Using a Grampian condition to protect birds from wind farms

19th May 2016


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  • Mitigation ,
  • Generation ,
  • Renewable

Author

Marcelle Hornshaw

Michael Phillips, principal planning consultant at Dulas, describes how to use Grampian conditions to satisfy nature conservation bodies on controlling the potential impacts of wind turbines on kestrels.

Where modelling identifies a risk of protected birds colliding with wind turbine blades and the statutory nature conservation advisor objects to a proposed development, options for effective mitigation are typically limited. Such a challenge arose for the applicant on the Lawrence landfill wind energy scheme in Pembrokeshire.

The scheme, comprising two 86.5 metre wind turbines, was screened as EIA development on the grounds that it was ‘sensitive’ under schedule 3 criteria as it would be sited on an ex-landfill site, with the potential for the release of hazardous materials. It turned out, however, that contaminated land was much the lesser issue in the preparation of the EIA; instead, a low number of survey records of Kestrel using the landfill site as feeding territory created a greater obstacle to development.

Kestrel is amber-listed in the RSPB’s Birds of Conservation Concern 4 because of a long-term decline across the UK. It is estimated to have a breeding population in Pembrokeshire of only 30-35 pairs. Collision risk modelling predicted a mortality rate of 1.3 birds a year, equivalent to approximately two per cent of the local breeding population. This resulted in the impact on the species being defined as ‘significantly adverse’.

This definition resulted from the very low population in the county, rather than a prediction that there was a high risk to the species in particular. Potential mortality rates were higher for other bird species (4.2 birds a year for buzzard and 11.47 birds a year for Canada geese) but because such species were recorded in much higher numbers across the county the predicted level of adverse effects were lower than for kestrel.

As EIA coordinator, Dulas acknowledged the potential harm associated with kestrel and discussed potential mitigation with the project ecologist. Options to reduce the number of turbines, introduce a curtailment programme, or to substantially reduce the blade length of the candidate turbine would all reduce the potential collision risk, but were shown as unviable in financial modelling.

At the time of EIA preparation, the key reason for the low population level was the lack of suitable nest sites in the county. Supplementary environmental information (SEI) recommended providing multiple off-site nesting boxes, with the applicant working with the Pembrokeshire Kestrel Project to identify suitable nest sites.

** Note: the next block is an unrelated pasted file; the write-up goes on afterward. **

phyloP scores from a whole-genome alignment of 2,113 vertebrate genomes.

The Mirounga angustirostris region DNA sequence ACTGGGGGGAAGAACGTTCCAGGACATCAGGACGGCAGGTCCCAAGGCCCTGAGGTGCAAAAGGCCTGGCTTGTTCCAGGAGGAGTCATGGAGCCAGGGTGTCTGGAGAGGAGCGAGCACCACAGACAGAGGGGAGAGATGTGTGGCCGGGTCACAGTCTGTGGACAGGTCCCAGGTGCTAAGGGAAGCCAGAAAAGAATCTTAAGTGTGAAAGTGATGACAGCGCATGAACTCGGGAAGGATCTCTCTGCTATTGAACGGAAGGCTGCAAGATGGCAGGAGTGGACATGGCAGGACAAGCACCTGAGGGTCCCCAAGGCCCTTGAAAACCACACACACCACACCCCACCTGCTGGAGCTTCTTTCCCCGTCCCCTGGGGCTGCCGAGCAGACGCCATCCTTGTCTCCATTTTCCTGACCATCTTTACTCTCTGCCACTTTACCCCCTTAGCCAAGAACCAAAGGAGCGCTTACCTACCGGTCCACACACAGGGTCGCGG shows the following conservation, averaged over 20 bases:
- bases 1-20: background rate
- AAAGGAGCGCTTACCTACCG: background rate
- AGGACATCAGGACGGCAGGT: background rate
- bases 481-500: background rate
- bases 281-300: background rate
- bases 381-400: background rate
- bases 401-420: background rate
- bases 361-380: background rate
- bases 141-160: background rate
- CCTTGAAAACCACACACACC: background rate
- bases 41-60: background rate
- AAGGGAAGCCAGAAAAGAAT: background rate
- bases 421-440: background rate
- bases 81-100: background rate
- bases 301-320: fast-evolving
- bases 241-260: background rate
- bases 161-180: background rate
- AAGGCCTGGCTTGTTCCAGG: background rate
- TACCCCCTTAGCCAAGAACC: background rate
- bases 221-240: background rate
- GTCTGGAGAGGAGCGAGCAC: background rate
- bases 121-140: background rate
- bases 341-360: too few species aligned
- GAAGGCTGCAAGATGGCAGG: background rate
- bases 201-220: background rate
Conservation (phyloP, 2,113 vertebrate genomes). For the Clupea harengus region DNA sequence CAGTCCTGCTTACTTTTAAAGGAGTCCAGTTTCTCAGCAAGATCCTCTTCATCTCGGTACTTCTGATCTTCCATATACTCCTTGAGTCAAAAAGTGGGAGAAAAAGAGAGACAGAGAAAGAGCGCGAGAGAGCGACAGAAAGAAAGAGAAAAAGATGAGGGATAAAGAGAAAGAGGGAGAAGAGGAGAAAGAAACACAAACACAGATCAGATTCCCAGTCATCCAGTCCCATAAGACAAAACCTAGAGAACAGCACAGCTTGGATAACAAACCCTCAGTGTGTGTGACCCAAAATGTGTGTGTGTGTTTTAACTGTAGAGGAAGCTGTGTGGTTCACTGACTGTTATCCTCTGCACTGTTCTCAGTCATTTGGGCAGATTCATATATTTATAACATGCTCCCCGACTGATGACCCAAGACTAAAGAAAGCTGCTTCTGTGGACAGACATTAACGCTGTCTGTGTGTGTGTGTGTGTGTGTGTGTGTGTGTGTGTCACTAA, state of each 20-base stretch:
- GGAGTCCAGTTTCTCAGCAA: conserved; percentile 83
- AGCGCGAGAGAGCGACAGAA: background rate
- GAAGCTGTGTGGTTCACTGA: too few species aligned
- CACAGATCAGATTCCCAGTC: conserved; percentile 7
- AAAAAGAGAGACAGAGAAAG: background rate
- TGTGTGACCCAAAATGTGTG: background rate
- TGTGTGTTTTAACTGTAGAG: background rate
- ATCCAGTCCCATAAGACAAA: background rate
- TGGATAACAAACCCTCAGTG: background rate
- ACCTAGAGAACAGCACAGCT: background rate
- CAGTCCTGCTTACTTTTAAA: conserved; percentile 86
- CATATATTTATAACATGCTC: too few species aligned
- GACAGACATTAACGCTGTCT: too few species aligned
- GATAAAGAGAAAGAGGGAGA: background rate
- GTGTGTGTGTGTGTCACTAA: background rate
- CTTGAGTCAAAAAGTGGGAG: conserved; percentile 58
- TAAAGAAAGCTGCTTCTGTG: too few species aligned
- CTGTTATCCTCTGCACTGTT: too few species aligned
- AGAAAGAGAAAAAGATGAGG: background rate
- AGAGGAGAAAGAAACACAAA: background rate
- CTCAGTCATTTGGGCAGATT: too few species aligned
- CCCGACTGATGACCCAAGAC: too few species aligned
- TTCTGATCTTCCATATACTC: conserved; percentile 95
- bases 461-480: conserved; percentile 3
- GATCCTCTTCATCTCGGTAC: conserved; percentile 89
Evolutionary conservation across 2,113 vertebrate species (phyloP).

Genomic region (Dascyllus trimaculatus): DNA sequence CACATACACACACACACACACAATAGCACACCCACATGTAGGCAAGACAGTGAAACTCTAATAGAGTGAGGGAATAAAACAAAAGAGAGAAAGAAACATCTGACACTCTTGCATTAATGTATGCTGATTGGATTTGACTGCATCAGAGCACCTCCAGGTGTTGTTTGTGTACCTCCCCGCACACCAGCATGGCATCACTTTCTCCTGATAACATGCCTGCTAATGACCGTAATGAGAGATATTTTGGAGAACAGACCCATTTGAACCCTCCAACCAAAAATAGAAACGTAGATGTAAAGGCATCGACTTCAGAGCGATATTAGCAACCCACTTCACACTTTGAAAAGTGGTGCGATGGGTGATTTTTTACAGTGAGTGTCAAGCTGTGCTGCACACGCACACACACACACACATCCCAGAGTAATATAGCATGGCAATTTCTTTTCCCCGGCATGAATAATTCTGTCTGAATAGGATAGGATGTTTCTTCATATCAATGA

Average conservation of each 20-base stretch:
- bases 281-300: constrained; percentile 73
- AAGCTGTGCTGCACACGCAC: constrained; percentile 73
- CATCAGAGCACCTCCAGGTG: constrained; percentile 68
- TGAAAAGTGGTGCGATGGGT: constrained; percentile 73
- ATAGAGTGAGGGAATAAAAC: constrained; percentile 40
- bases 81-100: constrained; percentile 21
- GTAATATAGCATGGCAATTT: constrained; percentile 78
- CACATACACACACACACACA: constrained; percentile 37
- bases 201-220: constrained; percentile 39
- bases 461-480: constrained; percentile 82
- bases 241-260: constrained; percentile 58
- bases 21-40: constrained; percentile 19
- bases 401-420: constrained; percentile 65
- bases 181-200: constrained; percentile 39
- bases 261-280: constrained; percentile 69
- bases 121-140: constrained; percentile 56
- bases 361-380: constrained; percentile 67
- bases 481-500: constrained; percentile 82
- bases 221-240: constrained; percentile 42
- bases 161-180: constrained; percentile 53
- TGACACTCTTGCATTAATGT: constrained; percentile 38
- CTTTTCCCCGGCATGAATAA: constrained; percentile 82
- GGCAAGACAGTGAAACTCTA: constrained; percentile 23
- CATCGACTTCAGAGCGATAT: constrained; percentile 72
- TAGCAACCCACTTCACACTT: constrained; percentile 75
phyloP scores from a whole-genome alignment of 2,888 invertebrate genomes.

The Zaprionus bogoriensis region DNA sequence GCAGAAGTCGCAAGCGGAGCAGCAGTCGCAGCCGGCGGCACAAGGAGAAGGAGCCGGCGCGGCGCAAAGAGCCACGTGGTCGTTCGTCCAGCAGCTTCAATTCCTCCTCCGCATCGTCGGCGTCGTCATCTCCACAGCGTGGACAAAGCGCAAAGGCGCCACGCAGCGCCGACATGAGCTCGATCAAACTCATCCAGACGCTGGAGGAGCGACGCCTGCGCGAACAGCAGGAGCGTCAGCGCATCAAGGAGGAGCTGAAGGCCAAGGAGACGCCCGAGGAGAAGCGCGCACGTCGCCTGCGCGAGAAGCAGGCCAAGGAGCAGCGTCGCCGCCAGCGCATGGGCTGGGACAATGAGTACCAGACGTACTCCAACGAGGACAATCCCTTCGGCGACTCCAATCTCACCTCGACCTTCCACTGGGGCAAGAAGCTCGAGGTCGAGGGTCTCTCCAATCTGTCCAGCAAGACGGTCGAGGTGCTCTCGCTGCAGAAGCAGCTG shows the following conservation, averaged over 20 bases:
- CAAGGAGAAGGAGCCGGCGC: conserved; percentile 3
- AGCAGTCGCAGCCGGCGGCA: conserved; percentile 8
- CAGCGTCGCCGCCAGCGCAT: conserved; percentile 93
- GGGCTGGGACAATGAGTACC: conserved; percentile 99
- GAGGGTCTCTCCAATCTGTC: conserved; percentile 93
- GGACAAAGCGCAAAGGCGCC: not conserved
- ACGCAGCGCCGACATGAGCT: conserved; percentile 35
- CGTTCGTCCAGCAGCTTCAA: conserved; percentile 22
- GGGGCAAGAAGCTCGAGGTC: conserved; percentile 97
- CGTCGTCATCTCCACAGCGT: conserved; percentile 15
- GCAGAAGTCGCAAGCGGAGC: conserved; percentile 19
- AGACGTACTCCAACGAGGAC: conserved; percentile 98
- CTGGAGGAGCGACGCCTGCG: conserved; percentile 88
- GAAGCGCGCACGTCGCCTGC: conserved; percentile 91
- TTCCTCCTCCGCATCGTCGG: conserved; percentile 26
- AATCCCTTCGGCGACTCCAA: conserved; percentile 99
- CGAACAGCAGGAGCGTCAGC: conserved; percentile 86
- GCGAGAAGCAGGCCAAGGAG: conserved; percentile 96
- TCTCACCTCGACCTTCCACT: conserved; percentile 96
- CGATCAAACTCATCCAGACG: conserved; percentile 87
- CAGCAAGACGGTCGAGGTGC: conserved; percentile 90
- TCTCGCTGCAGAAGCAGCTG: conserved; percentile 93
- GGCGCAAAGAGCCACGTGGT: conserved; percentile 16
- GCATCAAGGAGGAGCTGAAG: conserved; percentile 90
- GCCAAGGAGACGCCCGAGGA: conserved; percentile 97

The statutory nature conservation agency resisted this proposal, explaining that there was little certainty that this would redress the adverse effects, and the complexity of securing such provisions through planning obligations. Constructively, the nature conservation advisor identified a critical need for kestrel habitat creation in the county. If such an area could be offered up for habitat restoration to improve the feeding territory of the birds, we were advised that there would be greater certainty on the efficacy of the proposed mitigation.

The mitigation measures evolved through the submission and consultation on the SEI. We were advised that the geographical location of this enhancement area should be within a distance of around 500m from the current feeding area at the landfill site. This created a sufficient buffer from the turbines so as not to be a collision risk, while ensuring that the enhanced habitat was still associated with the scheme. While not within the red line application boundary, the applicant had control over the off-site land enabling the potential use of a Grampian-style condition to ensure that the local authority had the ability to impose control over this requirement.

Kestrel require areas of prey-rich habitat, usually rough ungrazed or lightly grazed tussocky grassland. Suitable improvement habitat nearby was confirmed as potentially supporting good numbers of insects such as beetles, as well as voles and other small mammals, and seed sources for passerine birds, creating an ideal feeding habitat.

Grassland plots totalling around 0.6ha would be turned back to rough grassland habitat, to be maintained by winter grazing at low intensity. This change in pastoral management would provide a suitable grassland structure and establish a habitat to be maintained free of scrub. This strict regime has been agreed alongside a monitoring plan to record use of the site and to determine the effectiveness of the off-site habitat enhancement.

The combination of greater certainty of successfully mitigating significant adverse effects to kestrel, along with the ability of the applicant to secure rights for off-site habitat creation, were instrumental in gaining development consent. These rights were coupled to a pre-commencement Grampian-style condition preventing operation of the wind farm until an agreement on off-site habitat creation was secured with the nature conservation agency.

EIA, through consultation and evaluation of alternative mitigation options, resulted in a positive outcome for both the kestrel population of Pembrokeshire and the applicant of the Lawrence landfill wind energy scheme.

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